Ever eat a frog? Me neither. Not the whole thing anyway. I have tried frog legs once or twice. They were OK. And yes, they taste like you-know-what, but then, doesn't everything? Does everything weird have to taste like chicken? Is there a rule about that somewhere? You mean nothing strange ever tastes like ham? Almonds? Spam maybe? Nope, just chicken. I don't understand.
At any rate, frog legs have become a hot item, and they are just one of two animal stories that popped up this week – the other being Paul the Octopus from Oberhausen, Germany, and his career as a World Cup commentator, but more on Herr Paul later.
Frogs and their little legs made the national news this week, and who should be in the middle of it, but our very own Dan Marcheano, commanding general of The Arches, now in the third of its nine lives at 1617 Westcliff Drive, in the space formerly occupied by Ristorante Max.
According to ABCNews.com, people around the world are eating too many frogs, legs and otherwise, which is putting an endangered species at an even greater risk. Apparently, the appetite for frog legs in this country has soared, approaching that of the French, who eat frog legs like they were Double-Double's, which do not taste like chicken.
ABC News cites a number of restaurants around the country where the frog legs just keep coming – Brasserie Jo in Chicago, Tex-Mex chain Uncle Julio's Rio Grande and, wait for it – The Arches in Newport Beach.
ABC not only quotes Marcheano but manages to misspell his name, twice: "'We sell the hell out of them,' said Dan Marciano, owner of The Arches in Newport Beach, California which has served frog legs sautéed in garlic butter sauce as an appetizer and entrée since the 1940's. Marciano said Hollywood stars and locals alike love the French recipe."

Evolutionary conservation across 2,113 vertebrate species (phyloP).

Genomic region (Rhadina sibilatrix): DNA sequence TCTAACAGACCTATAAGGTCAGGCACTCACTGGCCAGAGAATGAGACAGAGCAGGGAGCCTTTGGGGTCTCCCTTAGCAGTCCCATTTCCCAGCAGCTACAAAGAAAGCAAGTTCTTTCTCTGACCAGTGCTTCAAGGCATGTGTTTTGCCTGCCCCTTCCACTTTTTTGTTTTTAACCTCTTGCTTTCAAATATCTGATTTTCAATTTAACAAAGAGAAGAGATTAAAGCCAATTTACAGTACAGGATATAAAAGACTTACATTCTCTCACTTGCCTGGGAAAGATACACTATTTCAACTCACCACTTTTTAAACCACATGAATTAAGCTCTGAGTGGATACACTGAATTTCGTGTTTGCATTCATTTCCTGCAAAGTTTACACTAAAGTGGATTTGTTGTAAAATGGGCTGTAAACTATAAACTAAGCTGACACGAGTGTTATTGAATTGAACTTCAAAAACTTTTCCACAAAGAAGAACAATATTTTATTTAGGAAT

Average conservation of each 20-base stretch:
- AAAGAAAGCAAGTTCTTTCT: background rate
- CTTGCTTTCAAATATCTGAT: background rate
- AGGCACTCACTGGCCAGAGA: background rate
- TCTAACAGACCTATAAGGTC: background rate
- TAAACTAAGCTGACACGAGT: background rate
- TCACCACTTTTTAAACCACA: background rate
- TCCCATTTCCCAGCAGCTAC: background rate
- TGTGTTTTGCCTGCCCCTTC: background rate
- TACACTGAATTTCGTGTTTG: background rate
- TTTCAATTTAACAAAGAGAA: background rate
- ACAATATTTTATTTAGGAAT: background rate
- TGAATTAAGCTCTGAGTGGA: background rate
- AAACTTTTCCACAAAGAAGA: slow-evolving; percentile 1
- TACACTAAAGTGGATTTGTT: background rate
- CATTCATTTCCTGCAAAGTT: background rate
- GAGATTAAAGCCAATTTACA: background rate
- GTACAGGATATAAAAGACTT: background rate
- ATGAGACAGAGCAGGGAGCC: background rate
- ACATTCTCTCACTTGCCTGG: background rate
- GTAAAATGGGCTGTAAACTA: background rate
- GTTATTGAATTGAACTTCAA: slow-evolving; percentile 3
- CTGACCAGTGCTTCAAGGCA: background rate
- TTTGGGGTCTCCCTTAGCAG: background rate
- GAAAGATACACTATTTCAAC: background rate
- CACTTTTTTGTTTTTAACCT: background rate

As you might suspect, there are people, to say nothing of frogs, who are not amused by any of this. As quoted by ABC News, Dr. Kerry Kriger, founder of "Save the Frogs" – and yes, there is such a thing – says that "It has been estimated that globally 100 million frogs are taken out of the wild for use as food each year."
That's a lot of frog legs: 200 million, if my math is correct. Frog advocates would like to see some controls put in place, if not an outright ban, on capturing, cooking, eating or otherwise annoying frogs. France, where the life expectancy of a frog is about 3.5 minutes, passed a strict anti-frog-bothering law in 1980, which reduced their frog legs consumption considerably.
Some people would like to see the same done here. We will keep a close eye on that, but for the time being, if frog legs are what you are all about, the Arches on Westcliff is where you go – although I would opt for the brick-oven pizza or their signature steaks in a heartbeat. There are a lot of things that I will eat…Kermit is not one of them.
And that brings us to Paul the Octopus from Oberhausen, who can't understand the hubbub over frogs, which have only two extremities, and those don't even have suckers.
Paul hangs out at the Sea Life Centre in Oberhausen where, in 2008, his wranglers set up a display to entertain visitors in which Paul's food – he loves mussels – sits in two boxes with a picture of something on them. When the feeding bell sounds, visitors on the other side of the glass guess which box Paul will pick and cheer him on. I guess you have to be there.
Starting with the 2008 European Football Championship – that's soccer to you – Paul's staff started draping the flags of Germany and whoever Germany was playing on Paul's feed boxes so he could make his pick. Paul and his watery predictions were so popular that the aquarium kept it going through this year's World Cup. How did Paul do?
Since 2008, Herr Paul has called 11 out of Germany's 12 matches correctly. In this year's World Cup he predicted Germany would beat Argentina, England, Australia and Ghana but lose to Serbia and Spain, all of which was spot on. Not bad for a soccer fan, especially one with eight arms.
On Friday, Paul made his pick for today's final between Spain and the Netherlands and said Spain would take home all the mussels. When Paul predicted, correctly, that Germany would lose to Spain in the semi-finals, all of Germany gasped. He has received a number of death threats, although Spain has offered to send a 24/7 security detail, until tomorrow morning anyway.
For weeks, television news crews from around the world have been camped out at Paul's tank, waiting for him to do his thing. Through it all, Paul has made only one comment: "You people need to get a life, and are there any more mussels?"
I think that's it – frog legs and Rocky Marciano at The Arches, and an octopus from Oberhausen that can see the future. It's all tied together somehow. If you figure out how, let me know at your earliest convenience. I gotta go.